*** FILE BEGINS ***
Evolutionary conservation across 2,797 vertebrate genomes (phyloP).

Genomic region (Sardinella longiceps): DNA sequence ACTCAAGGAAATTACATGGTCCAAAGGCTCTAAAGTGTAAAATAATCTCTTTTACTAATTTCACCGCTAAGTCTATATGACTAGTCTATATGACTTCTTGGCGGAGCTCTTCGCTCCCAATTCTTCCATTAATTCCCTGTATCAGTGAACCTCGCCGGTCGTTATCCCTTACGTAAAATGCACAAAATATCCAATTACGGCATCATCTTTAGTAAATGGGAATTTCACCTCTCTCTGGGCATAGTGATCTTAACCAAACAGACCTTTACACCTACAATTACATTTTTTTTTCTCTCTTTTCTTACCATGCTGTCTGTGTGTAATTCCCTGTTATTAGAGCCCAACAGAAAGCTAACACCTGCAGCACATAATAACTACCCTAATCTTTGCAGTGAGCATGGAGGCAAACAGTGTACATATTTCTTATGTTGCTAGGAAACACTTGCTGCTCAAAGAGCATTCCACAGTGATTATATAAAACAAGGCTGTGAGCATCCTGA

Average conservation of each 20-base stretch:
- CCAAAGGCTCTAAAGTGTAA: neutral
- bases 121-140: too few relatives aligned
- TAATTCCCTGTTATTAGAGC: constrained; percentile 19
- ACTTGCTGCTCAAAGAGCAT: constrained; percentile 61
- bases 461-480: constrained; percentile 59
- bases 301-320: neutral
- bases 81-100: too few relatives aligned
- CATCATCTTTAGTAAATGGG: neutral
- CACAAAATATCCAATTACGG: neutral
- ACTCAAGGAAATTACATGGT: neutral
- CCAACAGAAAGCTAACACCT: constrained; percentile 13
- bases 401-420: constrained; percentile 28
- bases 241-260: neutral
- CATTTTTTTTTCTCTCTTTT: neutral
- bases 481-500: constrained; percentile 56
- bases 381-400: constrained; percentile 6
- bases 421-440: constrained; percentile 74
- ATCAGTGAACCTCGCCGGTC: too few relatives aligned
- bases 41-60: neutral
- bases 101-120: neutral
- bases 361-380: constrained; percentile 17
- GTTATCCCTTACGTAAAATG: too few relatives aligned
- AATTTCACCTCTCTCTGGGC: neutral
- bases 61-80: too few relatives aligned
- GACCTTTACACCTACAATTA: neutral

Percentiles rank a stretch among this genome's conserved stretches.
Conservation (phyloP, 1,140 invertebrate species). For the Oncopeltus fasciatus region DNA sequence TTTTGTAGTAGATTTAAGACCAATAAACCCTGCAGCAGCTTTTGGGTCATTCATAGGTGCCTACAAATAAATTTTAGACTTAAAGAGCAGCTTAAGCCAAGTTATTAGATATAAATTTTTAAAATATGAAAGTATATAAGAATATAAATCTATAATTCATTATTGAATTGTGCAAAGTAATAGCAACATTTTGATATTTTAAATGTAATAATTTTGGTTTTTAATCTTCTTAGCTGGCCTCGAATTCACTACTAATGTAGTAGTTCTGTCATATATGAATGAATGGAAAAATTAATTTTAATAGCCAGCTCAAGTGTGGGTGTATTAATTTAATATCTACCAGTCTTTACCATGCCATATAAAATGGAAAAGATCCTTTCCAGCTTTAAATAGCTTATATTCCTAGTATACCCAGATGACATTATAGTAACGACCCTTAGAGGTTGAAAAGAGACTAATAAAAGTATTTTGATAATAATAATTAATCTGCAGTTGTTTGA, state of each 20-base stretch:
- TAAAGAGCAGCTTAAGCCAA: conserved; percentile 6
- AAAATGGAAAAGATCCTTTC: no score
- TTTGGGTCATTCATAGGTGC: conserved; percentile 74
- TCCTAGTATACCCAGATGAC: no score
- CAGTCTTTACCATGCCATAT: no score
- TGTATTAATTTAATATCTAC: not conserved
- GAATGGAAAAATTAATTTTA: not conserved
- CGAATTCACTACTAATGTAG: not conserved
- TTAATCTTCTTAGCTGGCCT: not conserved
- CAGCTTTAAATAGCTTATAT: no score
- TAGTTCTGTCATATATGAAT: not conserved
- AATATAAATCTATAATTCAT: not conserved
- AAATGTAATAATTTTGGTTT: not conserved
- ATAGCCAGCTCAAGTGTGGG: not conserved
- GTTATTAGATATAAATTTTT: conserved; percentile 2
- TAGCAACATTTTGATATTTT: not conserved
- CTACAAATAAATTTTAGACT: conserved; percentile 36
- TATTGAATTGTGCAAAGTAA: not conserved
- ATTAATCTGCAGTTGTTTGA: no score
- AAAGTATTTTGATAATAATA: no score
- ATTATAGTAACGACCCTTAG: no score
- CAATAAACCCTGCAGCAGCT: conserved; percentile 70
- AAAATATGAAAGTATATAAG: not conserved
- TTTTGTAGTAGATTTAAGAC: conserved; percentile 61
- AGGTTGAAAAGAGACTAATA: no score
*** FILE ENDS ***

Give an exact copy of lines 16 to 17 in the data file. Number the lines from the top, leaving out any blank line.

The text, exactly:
- bases 241-260: neutral
- CATTTTTTTTTCTCTCTTTT: neutral